On this view, the role played by any given brain area is different depending on the state of the network of which it is currently a part, and how activity unfolds over time often matters more than where it is in the brain.
Why do the hemispheres differ? I think it is because even small differences in something like the strength with which areas are connected can lead to very different dynamic patterns of activation over time — and thus different functions. For language comprehension in particular, my work has shown that left hemisphere processing is more influenced by what are sometimes called "top-down" connections, which means that the left hemisphere is more likely to predict what word might be coming up next and to have its processing affected by that prediction.
The right hemisphere, instead, shows more "feedforward" processing: Because of what is likely a difference possibly small in the efficacy of particular connections within each hemisphere, the same brain areas in the two interact differently, and this leads to measurable and important asymmetries in how words are perceived, linked to meaning, remembered, and responded to.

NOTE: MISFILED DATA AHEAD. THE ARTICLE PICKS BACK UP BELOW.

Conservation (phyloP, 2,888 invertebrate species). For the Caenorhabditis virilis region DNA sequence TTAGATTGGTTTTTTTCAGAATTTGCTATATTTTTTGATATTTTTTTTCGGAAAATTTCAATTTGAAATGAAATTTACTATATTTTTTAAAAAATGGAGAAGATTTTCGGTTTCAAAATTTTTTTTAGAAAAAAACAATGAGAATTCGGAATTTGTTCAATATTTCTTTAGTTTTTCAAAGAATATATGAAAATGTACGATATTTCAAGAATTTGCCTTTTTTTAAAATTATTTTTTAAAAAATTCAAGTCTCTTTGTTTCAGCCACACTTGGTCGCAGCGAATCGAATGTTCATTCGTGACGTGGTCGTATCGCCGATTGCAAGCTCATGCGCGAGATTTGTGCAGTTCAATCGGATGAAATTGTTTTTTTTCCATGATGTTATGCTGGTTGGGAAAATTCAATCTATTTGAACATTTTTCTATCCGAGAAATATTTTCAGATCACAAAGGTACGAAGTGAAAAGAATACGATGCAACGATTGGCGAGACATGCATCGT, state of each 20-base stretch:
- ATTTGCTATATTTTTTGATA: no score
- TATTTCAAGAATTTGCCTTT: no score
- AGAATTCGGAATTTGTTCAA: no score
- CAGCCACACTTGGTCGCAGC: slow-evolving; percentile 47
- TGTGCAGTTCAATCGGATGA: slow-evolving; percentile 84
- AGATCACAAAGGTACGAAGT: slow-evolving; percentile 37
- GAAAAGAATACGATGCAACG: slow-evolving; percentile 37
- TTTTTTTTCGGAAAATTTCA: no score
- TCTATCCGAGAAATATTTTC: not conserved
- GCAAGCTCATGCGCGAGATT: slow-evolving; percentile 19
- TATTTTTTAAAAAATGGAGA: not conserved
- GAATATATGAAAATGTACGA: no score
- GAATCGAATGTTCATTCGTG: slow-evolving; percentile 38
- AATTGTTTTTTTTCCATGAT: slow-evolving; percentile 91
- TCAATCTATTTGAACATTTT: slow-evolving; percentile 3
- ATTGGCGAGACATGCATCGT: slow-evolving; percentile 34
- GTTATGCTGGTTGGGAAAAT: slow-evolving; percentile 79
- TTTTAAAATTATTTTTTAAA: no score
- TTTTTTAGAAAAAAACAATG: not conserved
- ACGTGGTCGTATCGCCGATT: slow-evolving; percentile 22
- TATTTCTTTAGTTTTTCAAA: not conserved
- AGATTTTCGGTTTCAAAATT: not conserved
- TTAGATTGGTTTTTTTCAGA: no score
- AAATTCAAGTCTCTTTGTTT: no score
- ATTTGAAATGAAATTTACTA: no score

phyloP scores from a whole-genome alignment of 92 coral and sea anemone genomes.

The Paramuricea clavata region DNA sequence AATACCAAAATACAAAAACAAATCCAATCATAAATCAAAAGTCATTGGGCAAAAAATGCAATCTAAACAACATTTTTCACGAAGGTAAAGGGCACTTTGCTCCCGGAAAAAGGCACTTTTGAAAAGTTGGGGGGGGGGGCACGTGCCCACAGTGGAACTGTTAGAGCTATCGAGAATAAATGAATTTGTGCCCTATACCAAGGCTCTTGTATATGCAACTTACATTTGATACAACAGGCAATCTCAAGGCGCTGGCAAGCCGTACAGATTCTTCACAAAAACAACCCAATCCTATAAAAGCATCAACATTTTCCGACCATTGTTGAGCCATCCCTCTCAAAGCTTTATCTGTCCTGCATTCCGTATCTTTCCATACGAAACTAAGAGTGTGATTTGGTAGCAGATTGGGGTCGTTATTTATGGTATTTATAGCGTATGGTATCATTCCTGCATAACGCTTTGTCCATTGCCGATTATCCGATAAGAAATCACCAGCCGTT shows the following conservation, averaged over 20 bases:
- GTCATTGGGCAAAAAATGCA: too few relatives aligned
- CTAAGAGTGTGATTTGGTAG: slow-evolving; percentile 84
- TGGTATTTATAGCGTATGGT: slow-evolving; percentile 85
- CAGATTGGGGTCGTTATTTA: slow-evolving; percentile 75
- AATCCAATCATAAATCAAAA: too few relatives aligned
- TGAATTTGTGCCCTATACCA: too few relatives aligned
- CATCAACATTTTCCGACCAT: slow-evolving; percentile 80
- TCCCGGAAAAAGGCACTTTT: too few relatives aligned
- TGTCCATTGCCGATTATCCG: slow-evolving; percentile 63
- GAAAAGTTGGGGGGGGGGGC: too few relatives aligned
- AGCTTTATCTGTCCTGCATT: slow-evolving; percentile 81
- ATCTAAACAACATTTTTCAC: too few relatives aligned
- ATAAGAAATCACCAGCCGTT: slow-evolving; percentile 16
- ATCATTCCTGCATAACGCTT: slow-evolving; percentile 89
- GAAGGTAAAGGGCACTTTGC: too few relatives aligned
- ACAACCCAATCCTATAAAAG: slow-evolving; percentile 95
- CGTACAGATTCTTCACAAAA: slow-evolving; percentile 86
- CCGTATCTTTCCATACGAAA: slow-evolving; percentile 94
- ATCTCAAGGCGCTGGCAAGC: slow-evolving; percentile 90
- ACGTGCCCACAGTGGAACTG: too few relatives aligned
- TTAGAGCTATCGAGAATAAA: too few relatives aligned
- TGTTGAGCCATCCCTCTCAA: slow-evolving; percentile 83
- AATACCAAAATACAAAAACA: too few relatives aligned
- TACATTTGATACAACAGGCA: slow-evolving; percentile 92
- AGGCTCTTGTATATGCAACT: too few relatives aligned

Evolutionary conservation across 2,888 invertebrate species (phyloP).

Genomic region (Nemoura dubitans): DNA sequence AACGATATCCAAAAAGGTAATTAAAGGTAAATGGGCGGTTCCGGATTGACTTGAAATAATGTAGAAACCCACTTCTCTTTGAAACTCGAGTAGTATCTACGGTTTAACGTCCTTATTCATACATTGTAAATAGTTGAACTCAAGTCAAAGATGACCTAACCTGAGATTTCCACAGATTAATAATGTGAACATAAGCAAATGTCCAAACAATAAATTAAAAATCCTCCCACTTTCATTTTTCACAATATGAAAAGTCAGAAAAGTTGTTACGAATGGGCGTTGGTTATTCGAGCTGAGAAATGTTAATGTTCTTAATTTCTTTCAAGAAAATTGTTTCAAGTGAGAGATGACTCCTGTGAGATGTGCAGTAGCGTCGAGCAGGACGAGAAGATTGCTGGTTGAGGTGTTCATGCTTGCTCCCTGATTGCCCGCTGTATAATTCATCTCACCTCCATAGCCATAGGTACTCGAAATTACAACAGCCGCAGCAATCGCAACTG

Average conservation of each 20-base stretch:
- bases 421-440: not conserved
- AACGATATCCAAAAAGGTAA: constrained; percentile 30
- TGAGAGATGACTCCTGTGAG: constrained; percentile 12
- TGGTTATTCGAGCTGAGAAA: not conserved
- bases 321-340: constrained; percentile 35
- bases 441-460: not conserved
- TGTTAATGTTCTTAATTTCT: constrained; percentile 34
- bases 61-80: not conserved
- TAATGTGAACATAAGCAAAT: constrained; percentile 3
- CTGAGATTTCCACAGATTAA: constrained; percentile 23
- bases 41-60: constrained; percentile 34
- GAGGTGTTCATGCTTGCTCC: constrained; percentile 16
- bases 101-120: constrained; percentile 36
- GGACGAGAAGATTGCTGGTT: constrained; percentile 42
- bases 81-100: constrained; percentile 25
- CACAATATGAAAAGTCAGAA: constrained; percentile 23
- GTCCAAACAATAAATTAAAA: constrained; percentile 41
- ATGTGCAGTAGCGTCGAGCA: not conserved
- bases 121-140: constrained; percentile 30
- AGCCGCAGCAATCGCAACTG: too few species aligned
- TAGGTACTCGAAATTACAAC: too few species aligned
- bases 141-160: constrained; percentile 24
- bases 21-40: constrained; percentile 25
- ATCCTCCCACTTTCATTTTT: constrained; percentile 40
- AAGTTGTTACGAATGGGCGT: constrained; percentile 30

This is unlikely to be the only difference between the hemispheres, of course. But I think the answer to your question is that what we see across the pattern of asymmetries is neither a random collection of unrelated differences nor divisions based on one or even a small set of functional principles e. Rather, some of the underlying biology is skewed, and this has far reaching consequences for the kinds of patterns that can be set up over time in the two hemispheres, leading to sets of functional differences that we can hopefully eventually link systematically to these underlying biological causes, and thereby deepen our understanding of how the brain works.
What's surprised you most about the hemispheric asymmetries you've found or failed to find! One of my favorite findings came from an experiment in which we used adjectives to change the meaning of the same noun.